Is CHP really one of the next big things?
By: SGN Staff
By Doug Peeples
SGN News Editor
We tend to think of combined heat and power as a relative newcomer in the energy world, but it's far from new. The concept of using waste heat, a byproduct of generating electricity, for heating and cooling has been around since the 1880s. It's just that we're a lot better at it now and it fits in nicely with the overall smart grid initiative.
Also referred to as CHP and cogeneration, the frequently complicated technology has had its ups and downs since it was first used, but has become more popular and promising than ever. The attraction is that while CHP uses both fossil and renewable fuels to produce energy or mechanical power and (and heating and cooling), it does it much more efficiently than traditional separate heat and centralized power systems, according to the Center for Energy Efficiency & Renewable Energy.
The center, based at the University of Massachusetts Amherst, offers an impressive list of benefits provided by CHP in the U.S.:
Â· Produces more than 9% of the electric power produced
Â· Saves users over $5 billion every year in energy costs
Â· Cuts energy use almost 1.3 trillion BTUs annually
Â· Reduces nitrous oxide emissions by 400,000 tons and almost a million tons of sulfur dioxide annually
Â· Prevents the release of more than 35 million metric tons of carbon equivalent into the air
Is CHP really that big a deal?
Those benefits have mostly come from large industrial plants like those used to produce paper, refining and chemical processes. But the numbers mentioned above coupled with the promise of vastly improved energy efficiency have brought CHP a lot of attention in an era when industrial distributed generation (industries developing their own on-site power generation) is growing and getting a lot of both public and private support.
Who's using CHP and what are they doing with it?
Iceland, Italy, Germany, Turkey and other countries use CHP with renewable geothermal energy and send the heat to district heating grids. There are numerous examples all over the world and hundreds in the U.S. alone of how CHP is being used.
We'll use Illinois, a completely random pick, as an example. Not only is CHP used in industry and agriculture, it also can be found in schools and universities, hospitals, a museum and the Great Lakes Naval Station, according to DOE's Office of Energy Efficiency & Renewable Energy which offers exhaustive statistics on CHP projects throughout the country. Nationwide, CHP also can be found operating at big box retailers, single and multi-family residences (where it's referred to as resCHP), hotels, recreational facilities and so on.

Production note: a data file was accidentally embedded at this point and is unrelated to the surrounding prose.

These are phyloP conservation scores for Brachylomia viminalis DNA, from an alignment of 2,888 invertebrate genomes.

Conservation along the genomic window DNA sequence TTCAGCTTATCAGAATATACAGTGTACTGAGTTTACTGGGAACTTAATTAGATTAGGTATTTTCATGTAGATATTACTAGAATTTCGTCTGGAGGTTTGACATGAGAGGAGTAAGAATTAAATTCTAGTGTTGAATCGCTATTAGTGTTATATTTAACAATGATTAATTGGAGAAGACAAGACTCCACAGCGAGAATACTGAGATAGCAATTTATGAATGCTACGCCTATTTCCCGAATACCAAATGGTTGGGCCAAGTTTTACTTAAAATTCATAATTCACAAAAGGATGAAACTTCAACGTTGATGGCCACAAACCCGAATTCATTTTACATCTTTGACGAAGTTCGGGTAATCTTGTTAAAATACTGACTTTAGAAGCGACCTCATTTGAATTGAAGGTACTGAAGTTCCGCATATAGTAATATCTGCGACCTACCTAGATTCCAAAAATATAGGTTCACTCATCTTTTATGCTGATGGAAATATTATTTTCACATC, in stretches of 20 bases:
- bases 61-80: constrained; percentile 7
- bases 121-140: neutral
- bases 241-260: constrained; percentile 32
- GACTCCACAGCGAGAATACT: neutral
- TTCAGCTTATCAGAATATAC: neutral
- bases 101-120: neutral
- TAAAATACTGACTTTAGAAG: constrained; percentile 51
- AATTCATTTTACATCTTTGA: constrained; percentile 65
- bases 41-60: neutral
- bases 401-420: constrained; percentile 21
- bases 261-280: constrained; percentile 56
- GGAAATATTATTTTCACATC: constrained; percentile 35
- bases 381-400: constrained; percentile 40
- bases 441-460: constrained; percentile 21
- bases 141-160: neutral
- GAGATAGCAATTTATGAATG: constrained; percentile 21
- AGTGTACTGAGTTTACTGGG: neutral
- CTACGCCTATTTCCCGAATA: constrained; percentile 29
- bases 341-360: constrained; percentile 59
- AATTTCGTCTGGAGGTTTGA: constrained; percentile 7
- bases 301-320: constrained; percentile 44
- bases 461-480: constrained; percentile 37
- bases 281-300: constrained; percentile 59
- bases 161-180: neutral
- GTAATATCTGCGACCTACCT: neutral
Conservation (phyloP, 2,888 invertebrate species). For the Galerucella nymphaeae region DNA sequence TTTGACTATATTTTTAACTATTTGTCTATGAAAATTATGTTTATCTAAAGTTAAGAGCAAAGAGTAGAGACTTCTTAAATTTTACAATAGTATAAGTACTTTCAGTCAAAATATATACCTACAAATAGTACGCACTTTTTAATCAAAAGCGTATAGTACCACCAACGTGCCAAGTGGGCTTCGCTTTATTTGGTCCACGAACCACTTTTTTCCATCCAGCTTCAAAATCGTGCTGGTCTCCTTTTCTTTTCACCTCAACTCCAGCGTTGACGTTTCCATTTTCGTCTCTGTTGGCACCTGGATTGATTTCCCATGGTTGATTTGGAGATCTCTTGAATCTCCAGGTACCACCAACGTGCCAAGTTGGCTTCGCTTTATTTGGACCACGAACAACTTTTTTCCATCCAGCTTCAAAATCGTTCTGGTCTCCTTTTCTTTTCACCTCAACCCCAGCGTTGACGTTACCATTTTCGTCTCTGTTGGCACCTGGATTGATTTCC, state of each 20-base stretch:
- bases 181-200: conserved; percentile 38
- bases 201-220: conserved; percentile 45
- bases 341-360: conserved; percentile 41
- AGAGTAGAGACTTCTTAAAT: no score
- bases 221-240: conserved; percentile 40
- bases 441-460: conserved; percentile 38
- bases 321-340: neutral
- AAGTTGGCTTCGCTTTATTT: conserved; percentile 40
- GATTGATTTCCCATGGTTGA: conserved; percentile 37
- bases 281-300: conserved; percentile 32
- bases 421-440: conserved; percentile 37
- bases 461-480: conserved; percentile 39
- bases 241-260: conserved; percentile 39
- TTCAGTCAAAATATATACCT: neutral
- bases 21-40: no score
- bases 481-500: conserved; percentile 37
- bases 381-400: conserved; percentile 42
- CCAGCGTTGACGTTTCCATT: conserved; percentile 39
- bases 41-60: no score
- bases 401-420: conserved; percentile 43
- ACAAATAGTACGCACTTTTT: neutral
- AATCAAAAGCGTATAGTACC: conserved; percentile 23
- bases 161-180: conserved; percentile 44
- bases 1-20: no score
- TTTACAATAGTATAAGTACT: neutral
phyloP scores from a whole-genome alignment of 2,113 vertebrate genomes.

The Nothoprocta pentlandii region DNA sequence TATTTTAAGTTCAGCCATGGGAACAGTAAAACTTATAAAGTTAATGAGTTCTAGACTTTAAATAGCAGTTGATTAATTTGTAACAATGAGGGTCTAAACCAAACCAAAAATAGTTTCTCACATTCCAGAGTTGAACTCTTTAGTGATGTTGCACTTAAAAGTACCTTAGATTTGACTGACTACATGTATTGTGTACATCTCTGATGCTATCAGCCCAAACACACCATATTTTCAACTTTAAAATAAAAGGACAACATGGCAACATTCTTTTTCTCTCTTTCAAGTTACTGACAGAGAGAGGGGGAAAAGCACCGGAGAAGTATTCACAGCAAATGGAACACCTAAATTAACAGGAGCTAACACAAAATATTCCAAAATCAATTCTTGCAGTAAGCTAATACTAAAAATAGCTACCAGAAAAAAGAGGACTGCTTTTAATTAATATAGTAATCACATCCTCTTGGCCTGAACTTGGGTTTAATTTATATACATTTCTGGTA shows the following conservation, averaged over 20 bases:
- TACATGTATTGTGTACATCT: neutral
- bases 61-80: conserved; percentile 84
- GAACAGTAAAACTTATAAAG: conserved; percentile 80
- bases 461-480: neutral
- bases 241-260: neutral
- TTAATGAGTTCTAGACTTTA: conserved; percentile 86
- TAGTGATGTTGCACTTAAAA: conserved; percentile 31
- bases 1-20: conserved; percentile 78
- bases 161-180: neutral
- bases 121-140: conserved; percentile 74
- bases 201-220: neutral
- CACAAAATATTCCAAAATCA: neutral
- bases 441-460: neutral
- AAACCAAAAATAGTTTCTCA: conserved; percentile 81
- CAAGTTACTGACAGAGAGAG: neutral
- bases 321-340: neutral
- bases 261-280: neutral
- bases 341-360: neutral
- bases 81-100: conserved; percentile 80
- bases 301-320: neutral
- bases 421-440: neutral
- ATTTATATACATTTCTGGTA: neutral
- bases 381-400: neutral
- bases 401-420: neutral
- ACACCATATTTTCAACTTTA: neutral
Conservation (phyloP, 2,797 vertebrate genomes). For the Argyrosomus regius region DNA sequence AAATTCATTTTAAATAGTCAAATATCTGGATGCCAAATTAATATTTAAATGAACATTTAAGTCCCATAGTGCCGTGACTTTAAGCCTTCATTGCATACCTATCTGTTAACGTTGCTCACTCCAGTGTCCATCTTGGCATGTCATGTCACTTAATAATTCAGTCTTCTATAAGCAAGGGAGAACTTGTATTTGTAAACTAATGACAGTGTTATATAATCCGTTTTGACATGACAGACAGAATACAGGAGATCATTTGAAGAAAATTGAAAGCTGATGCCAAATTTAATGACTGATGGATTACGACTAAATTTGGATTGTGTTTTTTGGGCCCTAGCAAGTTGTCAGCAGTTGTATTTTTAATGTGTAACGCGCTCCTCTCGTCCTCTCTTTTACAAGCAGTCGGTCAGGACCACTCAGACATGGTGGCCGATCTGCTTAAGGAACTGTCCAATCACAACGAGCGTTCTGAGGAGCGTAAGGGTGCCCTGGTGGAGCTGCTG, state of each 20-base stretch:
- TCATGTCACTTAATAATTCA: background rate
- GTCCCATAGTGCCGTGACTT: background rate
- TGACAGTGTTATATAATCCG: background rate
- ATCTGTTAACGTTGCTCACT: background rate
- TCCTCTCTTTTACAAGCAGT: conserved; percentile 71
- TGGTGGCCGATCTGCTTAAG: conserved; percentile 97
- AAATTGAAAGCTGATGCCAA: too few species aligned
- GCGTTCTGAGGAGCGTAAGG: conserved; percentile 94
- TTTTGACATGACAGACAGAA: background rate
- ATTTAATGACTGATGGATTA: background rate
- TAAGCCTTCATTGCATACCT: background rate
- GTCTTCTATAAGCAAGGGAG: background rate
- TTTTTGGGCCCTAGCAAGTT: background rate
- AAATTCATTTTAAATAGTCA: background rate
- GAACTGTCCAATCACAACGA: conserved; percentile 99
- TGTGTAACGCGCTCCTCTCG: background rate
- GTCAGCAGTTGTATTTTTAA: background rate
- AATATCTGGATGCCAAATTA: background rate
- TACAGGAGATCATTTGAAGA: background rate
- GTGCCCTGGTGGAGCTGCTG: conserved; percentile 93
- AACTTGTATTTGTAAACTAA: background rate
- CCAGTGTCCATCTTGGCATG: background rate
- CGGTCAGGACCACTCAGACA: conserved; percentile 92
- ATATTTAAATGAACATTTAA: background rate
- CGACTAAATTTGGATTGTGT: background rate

And the list includes some pretty big names: Pepsi, Gillette, Pfizer, Siemens and, of course, oil companies such as BP and Exxon/Mobil.
According to EERE, there are 464 projects in New York, 124 in Texas, 60 in Oregon, 55 in Minnesota, 17 in Nebraska and Arizona â€“ just to give you a feel for each region of the country. While natural gas seems to be the fuel of choice, CHP plant operators also use wood, other biomass and coal.
If you want examples of specific CHP projects, here are a few to look at:
What? No downside, no drawbacks?
Yes, there are drawbacks and the potential for failure, mostly in the design phase. The American Council for an Energy-Efficient Economy probably sums up those issues best in its comprehensive, 'everything you could possible want to know' CHP toolkit:
"CHP systems can be complex and involve many players, so it is critical that system designers consider and plan for the many regulatory and logistical hurdles that may emerge. CHP systems can fail to produce their claimed benefits if they are poorly designed, constructed, or operated, so it is also important that prospective CHP users undertake substantial due diligence to ensure that a new CHP system is properly designed to meet the local power needs and will be constructed and operated as planned."
ACEEE is right of course. But those cautions could be said of most complex technology applications: if something's not right at the start, it's not going to get any better as a project rambles toward implementation. We'd like to think most companies, utilities, local governments and others interested in CHP are aware of the possibilities for failed projects â€“ and that they aren't going to invest in half-baked designs.
The need is there and the markets and opportunities are there, so it looks as if CHP can only continue to grow.
A bit more on CHP ...